Hosted by the UK Nuclear Installations Inspectorate
Chester, England 26-28 September 2011
The principal aim of the workshop is to share experience and learning about the methods and approaches used by regulators to maintain oversight of, and influence nuclear licensee leadership and management for safety, including safety culture. The workshop will examine methods that are currently in use or being developed, and will seek to identify both good practices and knowledge gaps. The workshop offers an opportunity to share experience in this rapidly developing area and to inform the future work of the NEA Committee on the Safety of Nuclear Installations (CSNI) and the Committee on Nuclear Regulatory Activities (CNRA).
It is expected that the results will aid participants to understand the advantages and challenges of different methods and approaches that regulatory bodies may use to gather and interpret information about licensee leadership, management for safety and safety culture. This, in turn, should help to inform the way in which the regulator engages with its licensees to influence effective leadership and management for safety.
Nuclear industry incidents such as TEPCO, Sellafield MOx, Tokai Mura and Davis-Besse have increased awareness of the contribution to nuclear safety performance that is made by a licensee’s leadership and the way in which it manages for safety. This position has been strongly reinforced by reports into events in other sectors such as Texas City, Deepwater Horizon, the RAF Nimrod air crash and the Challenger/Columbia shuttle accidents.
Both regulators and the nuclear industry recognise the need for licensees to develop a strong safety culture to support successful and sustainable nuclear safety performance. There has been less clarity on how this should be achieved – in particular, the role of the regulator in maintaining oversight of, and influencing, those facets of licensee leadership and management which have a profound influence on safety culture. IAEA’s Technical Meeting on “The Role of Governments and Regulators in Fostering a Strong Nuclear Safety Culture” in September 2003 identified the need for guidance to regulators on how to monitor a licensee’s safety culture, and work to develop criteria and indicators for safety culture evaluation. The need for technical guidance was further supported by a CNRA Working Group on Inspection Practices (WGIP) workshop in May 2006 which acknowledged the need to involve human and organisational factors specialists in the design and implementation of inspection oversight programmes.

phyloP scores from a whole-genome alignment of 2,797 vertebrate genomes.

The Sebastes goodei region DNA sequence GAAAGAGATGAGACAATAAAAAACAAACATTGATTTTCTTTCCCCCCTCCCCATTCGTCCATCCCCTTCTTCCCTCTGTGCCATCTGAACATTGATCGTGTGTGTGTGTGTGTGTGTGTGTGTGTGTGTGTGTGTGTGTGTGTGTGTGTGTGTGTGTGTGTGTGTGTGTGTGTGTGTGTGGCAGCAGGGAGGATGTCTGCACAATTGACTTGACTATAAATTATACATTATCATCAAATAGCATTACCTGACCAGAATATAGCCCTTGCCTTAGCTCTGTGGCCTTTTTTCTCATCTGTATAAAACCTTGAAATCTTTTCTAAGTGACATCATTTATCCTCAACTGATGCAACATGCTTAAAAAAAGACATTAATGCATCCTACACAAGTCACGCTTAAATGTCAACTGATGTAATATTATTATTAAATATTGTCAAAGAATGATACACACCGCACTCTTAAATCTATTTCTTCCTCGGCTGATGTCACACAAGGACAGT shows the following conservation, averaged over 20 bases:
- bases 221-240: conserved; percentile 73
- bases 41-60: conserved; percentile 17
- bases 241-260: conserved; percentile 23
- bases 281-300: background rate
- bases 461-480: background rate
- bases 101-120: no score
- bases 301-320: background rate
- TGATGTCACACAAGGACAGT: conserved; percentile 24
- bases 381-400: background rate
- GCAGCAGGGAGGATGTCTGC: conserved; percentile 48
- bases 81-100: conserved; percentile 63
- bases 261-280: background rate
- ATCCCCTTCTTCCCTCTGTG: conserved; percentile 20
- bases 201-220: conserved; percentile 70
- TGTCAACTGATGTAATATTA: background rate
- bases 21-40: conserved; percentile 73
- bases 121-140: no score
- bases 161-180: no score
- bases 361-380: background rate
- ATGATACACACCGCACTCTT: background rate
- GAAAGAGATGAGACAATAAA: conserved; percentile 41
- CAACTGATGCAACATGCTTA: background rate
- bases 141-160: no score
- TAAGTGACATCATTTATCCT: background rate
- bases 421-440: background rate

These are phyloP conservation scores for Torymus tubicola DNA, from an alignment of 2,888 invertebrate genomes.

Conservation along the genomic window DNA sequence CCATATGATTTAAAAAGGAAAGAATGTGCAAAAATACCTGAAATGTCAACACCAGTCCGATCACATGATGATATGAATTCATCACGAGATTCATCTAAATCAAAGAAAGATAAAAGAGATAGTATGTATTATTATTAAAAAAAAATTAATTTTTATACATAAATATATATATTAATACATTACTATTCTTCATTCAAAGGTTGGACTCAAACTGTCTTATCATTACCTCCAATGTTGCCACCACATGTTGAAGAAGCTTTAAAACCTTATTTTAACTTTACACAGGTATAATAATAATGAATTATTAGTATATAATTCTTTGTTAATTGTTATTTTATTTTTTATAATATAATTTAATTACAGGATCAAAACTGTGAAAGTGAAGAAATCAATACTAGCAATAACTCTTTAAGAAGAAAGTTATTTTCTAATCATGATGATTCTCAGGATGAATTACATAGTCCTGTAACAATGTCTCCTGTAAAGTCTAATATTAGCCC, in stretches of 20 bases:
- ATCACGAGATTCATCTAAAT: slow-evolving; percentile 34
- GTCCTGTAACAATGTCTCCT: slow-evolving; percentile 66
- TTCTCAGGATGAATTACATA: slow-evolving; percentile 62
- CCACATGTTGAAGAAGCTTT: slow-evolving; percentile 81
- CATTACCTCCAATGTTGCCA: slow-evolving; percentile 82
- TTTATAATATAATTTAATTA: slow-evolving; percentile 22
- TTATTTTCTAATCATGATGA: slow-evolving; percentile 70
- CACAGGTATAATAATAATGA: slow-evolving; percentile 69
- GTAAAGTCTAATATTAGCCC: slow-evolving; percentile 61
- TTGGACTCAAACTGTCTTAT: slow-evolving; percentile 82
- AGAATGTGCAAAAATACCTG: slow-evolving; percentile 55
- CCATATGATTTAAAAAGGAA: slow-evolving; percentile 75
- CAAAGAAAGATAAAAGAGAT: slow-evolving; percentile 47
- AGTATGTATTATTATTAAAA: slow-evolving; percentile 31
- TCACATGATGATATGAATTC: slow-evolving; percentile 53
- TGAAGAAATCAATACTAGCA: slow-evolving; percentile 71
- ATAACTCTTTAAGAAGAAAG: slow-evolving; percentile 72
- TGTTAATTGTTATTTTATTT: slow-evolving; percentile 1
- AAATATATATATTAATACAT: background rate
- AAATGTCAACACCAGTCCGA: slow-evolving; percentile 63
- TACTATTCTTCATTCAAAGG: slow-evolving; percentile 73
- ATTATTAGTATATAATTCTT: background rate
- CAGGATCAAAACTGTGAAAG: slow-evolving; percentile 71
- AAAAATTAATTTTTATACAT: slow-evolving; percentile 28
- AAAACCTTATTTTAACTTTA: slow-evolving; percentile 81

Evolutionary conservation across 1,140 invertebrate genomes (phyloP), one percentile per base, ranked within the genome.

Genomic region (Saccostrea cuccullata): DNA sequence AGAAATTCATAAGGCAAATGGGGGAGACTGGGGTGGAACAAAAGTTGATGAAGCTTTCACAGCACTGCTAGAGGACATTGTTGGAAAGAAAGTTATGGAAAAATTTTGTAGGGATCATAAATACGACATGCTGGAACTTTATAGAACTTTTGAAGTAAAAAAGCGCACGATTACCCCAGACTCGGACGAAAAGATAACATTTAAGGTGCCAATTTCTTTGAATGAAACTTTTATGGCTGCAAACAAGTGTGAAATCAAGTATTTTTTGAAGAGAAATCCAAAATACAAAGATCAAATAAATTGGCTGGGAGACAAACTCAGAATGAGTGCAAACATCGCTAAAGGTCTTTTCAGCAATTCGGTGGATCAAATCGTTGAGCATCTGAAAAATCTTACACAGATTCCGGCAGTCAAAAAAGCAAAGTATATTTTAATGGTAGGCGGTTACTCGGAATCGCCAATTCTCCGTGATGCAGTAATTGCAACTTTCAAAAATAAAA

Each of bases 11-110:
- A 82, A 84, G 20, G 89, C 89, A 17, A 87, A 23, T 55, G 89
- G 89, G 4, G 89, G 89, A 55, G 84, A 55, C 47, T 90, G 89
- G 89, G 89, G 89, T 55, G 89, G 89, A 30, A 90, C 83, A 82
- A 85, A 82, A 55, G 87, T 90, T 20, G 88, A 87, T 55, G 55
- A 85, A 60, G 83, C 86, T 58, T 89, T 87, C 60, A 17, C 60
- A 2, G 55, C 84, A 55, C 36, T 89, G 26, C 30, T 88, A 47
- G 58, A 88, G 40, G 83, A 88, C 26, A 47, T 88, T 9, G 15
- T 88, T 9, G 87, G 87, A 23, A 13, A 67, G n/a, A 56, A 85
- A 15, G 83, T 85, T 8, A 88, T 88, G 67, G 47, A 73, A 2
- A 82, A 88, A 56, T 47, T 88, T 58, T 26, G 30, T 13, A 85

In recognition of this, CSNI’s Working Group on Human & Organisational Factors (WGHOF) organized a workshop in Chester, UK, in May 2007 to provide a forum for gathering and sharing international experience in this area with a view to drawing out the bases of the approaches used by different regulatory bodies to maintain oversight of licensee leadership and managing for safety, and to identify good practice and learning points. That event was organised in collaboration with CNRA/WGIP and IAEA. The workshop confirmed that a number of regulators were in the process of developing or refining their approaches. It identified some widely shared principles and provided useful practical guidance to help regulators formulate their views and debate with their peers.
Workshop participants agreed that, in view of the rapidly developing approaches in this area, it would be sensible to hold “Chester 2” in 3-5 years in order to discuss how regulatory approaches have moved on and to share lessons learned from their application.
The OECD/NEA/CSNI Working Group on Human and Organisational Factors (WGHOF) is tasked to improve the understanding and treatment of human and organisational factors within the nuclear industry in order to support the continued safety of nuclear installations, and improve the effectiveness of regulatory practices. One means by which this is achieved is through providing a forum for exchange of information and experience about safety-relevant human and organisational issues in Member countries, thereby promoting co-operation and maintaining an effective and efficient network of experts. This workshop is one such means for exchanging experience and is intended to contribute towards furthering the WGHOF objectives.
The Workshop will open with a presentation by Charles Haddon-Cave QC. Mr Haddon-Cave is the author of The Nimrod Review - an independent review into the broader issues surrounding the loss of an RAF Nimrod aircraft in Afghanistan in 2006. The report drew some powerful conclusions about the contribution to the crash that was made by ineffective leadership and management for safety. The findings are highly relevant to the nuclear and other high hazard sectors and should resonate with regulators and licensees. Attendees should be familiar with the report, which can be accessed at: http://www.official-documents.gov.uk/document/hc0809/hc10/1025/1025.pdf.
Last reviewed: 21 April 2011